METACOGNITION IN PRACTICE
The Soap Dish Booth Activity
The task titled Soap Dish Booth, requires a trial and error approach and planning. You will have 25-30 minutes to complete your task and will reflect three times; before starting, midway, and when finished.
Learning Target. I can effectively solve or address a non-routine, real world problem or dilemma.
Success Criteria. The response includes:
- An opinion of yes or no.
- At least 3 pieces of relevant evidence to support the opinion.
- Evidence used as support is “key” evidence rather than “minor or secondary.”
The Soap Dish Booth Task packet includes:
- the assignment page with the learning target and success criteria,
- the prompt page with the learning target and success criteria,
- the information page with the data charts,
- a response page to write an answer and give supporting reasoning,
- a reflection page containing sections for a pre-task reflection, a mid-task reflection and a post-task reflection.
- Have I done something like this before?
- If so, what approach did I use then?
- Did it work? If not, why not?
- Can I tweak that approach and use it?
- If not, what would be the best plan or approach to solve this problem and address this issue?
Now, set a timer and work on the Soap Booth Task for 10 minutes. Then stop for the mid-task reflection.
- How am I progressing?
- Where am I in relation to my learning target and success criteria?
- Do I need to change my strategy or plan?
- If I keep going like I am, will I be successful?
Now, set a timer and finish up your work on the task.
- Did I reach my learning target? Why or why not?
- What worked well in doing this task?
- What did not work well and why not?
- If given a task similar to this in the future, what will I do differently?
METACOGNITION IN ACTION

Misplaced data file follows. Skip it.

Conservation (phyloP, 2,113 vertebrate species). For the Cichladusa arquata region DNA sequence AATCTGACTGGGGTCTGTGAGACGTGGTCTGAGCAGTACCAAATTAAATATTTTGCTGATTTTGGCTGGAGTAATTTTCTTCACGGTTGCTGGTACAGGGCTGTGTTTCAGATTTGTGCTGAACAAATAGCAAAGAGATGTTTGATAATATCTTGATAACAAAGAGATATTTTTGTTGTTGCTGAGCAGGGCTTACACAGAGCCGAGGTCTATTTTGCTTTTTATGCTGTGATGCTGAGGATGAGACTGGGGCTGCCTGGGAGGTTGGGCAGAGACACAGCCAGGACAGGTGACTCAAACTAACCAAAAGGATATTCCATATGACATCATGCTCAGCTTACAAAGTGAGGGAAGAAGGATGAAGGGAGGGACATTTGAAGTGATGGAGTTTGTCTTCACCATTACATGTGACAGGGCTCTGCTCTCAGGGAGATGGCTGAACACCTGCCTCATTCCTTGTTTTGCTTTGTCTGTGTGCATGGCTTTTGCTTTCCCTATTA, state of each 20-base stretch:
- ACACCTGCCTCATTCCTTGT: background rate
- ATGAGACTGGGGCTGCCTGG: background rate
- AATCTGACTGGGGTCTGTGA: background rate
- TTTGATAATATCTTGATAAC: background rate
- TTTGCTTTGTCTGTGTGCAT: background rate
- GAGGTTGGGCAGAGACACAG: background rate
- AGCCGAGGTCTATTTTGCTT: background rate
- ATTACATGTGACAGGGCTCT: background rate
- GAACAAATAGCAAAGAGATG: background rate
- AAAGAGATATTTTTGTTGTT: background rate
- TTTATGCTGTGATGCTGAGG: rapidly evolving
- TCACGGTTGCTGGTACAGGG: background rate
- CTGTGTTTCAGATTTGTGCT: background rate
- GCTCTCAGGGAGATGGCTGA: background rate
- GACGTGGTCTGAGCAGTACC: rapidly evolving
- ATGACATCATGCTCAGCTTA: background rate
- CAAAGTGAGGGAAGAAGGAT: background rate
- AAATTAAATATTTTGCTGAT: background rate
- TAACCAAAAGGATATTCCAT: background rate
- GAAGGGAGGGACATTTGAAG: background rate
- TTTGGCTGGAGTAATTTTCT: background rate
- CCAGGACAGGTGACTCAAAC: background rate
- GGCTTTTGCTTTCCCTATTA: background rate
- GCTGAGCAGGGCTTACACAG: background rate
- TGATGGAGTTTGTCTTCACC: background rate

Ways to Promote Metacognitive Awareness
- Tell pupils about metacognition and model the processes in your own work.
- Begin with an explicit lesson on how to be metacognitive when learning and studying.
- Use metaphors to explain and explore how metacognition works.
- Catch students begin metacognitive.
- Ask students to share their examples
Creating a Conducive Environment for Promoting Metacognition
- Create a safe environment for risk-taking
- Make deliberate mistakes
- Think aloud across content areas and situations
- Convey the message that everyone can learn from mistakes
- Promote a growth mindset
As the lead learner in your classroom, teachers can make the concept of metacognition more concrete for students by demonstrating it in action across subject lessons. By thinking aloud about the meaning of unfamiliar words and correcting deliberate mistakes in math calculations, for example, you can show students how useful it is to think about your thinking and how metacognition can be applied across contexts in school and outside the classroom. These think-alouds also convey the message to students that everyone, even the teacher, can learn from their mistakes and benefit from thinking about how they learn and how they might improve their learning. This approach recasts missteps from evidence of failure to opportunities to learn and improve.
What are two ways you can make your classroom environment more conducive to metacognitive practices by promoting intellectual risk-taking?
What are three things you can do to build more metacogntion into your teaching practices? When will you start?